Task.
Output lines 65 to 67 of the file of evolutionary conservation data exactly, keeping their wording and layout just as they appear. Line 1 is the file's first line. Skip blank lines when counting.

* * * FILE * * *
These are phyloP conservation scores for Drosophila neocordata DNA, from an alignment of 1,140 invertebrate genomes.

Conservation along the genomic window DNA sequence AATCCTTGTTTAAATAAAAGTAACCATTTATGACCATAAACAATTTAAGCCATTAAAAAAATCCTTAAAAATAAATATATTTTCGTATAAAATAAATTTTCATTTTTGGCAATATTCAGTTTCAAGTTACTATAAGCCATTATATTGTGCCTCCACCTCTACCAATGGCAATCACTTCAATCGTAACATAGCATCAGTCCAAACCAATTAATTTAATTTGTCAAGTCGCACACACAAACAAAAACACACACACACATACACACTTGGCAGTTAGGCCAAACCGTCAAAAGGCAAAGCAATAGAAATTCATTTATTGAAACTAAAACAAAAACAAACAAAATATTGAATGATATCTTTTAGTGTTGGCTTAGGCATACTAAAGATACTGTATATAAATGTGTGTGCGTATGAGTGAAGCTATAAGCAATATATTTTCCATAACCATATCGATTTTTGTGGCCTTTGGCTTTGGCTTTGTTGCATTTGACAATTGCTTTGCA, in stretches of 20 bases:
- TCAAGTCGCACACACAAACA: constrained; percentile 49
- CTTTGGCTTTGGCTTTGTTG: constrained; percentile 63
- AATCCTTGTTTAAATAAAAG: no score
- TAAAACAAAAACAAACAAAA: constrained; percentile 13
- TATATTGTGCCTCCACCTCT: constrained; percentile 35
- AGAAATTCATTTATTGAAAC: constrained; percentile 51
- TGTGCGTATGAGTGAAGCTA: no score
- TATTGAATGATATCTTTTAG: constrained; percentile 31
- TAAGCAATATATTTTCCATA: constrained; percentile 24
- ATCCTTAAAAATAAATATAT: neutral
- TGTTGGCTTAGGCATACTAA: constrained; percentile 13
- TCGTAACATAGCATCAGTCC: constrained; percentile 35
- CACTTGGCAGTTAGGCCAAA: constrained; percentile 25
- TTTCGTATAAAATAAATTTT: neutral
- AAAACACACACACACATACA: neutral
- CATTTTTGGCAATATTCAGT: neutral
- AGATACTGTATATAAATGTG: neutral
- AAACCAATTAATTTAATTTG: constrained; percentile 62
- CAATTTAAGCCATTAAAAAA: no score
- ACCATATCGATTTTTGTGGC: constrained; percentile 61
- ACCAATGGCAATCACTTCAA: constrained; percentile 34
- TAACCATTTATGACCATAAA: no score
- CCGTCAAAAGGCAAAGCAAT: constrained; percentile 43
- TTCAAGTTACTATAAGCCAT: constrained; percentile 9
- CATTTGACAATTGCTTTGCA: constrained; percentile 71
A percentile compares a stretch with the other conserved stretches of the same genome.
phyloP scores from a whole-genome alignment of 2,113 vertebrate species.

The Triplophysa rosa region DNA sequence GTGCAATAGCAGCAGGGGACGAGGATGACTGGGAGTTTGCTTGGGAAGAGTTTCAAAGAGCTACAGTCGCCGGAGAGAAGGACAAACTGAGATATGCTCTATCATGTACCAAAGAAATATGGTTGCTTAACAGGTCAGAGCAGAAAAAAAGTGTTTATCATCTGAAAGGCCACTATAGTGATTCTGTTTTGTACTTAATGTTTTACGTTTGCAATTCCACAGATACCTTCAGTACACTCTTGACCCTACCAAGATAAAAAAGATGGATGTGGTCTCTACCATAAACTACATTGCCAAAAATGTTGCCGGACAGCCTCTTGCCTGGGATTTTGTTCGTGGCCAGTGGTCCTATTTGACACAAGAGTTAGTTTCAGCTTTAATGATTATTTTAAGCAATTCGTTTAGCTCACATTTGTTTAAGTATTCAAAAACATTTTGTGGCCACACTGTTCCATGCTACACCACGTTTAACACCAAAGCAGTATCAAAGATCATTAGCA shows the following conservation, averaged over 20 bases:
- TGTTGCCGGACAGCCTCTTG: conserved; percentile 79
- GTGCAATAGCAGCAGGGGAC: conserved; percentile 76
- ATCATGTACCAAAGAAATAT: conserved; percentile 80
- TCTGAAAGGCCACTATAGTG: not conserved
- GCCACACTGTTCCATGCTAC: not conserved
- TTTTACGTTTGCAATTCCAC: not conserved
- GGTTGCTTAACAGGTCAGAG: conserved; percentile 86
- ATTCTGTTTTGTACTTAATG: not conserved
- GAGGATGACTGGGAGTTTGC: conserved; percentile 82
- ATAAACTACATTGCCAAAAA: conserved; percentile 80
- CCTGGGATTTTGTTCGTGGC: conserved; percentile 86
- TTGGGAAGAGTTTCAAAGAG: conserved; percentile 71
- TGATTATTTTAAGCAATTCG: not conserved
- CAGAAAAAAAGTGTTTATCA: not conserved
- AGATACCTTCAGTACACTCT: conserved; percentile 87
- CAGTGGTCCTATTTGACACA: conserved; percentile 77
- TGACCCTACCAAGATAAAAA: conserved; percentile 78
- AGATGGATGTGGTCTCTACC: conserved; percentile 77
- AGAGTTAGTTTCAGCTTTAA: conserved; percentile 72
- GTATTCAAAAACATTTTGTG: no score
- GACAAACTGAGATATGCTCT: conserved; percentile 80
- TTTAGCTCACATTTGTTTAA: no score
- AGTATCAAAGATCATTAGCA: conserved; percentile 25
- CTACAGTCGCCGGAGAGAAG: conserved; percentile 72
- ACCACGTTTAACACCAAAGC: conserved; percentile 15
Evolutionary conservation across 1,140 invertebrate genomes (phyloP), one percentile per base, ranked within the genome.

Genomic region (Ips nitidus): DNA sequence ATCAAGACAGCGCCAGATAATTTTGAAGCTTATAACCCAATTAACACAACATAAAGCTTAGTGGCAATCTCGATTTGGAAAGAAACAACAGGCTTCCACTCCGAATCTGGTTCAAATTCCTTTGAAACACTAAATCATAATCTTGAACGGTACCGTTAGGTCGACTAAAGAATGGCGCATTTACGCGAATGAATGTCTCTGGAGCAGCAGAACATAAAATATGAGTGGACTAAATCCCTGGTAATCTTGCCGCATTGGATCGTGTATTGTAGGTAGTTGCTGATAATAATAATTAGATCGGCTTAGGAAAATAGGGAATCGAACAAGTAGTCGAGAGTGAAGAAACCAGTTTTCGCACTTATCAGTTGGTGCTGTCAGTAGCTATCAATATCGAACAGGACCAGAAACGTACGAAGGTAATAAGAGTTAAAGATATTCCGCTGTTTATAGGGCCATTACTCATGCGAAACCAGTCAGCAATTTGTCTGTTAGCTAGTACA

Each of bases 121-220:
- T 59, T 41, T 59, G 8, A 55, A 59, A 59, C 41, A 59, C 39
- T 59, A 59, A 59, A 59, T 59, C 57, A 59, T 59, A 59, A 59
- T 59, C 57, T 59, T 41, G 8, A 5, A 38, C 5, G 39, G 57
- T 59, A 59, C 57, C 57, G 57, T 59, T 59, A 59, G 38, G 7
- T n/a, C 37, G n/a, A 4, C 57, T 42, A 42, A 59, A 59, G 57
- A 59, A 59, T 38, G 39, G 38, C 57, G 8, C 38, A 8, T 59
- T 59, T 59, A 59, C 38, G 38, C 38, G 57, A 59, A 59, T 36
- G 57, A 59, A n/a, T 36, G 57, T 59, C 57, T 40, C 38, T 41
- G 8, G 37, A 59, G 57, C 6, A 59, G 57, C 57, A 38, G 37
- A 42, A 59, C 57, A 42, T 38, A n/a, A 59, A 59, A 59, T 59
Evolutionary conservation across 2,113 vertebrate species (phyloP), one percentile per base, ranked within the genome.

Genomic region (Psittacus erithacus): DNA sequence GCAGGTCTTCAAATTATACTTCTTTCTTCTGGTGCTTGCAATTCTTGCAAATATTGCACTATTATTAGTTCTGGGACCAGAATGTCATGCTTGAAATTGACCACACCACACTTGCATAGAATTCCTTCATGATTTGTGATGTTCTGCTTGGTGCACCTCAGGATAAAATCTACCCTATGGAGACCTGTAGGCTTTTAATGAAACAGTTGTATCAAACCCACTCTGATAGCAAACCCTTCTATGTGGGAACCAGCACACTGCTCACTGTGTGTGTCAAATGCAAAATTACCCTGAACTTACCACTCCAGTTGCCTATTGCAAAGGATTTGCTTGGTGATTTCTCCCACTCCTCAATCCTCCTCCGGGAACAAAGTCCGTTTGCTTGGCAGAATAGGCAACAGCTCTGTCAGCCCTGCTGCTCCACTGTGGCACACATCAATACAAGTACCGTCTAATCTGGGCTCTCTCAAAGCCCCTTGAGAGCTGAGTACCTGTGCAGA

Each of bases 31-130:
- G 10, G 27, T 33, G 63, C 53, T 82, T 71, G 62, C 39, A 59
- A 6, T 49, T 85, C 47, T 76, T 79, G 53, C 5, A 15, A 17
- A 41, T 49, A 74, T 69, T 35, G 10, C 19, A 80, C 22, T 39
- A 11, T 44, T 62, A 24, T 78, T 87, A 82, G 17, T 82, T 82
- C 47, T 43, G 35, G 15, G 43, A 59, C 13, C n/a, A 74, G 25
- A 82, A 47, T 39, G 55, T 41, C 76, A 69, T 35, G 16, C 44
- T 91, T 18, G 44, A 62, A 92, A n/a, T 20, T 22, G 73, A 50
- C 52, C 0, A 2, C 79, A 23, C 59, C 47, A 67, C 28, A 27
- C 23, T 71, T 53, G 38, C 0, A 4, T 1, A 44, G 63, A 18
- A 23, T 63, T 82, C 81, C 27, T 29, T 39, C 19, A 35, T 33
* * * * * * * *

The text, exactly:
- T 59, T 59, A 59, C 38, G 38, C 38, G 57, A 59, A 59, T 36
- G 57, A 59, A n/a, T 36, G 57, T 59, C 57, T 40, C 38, T 41
- G 8, G 37, A 59, G 57, C 6, A 59, G 57, C 57, A 38, G 37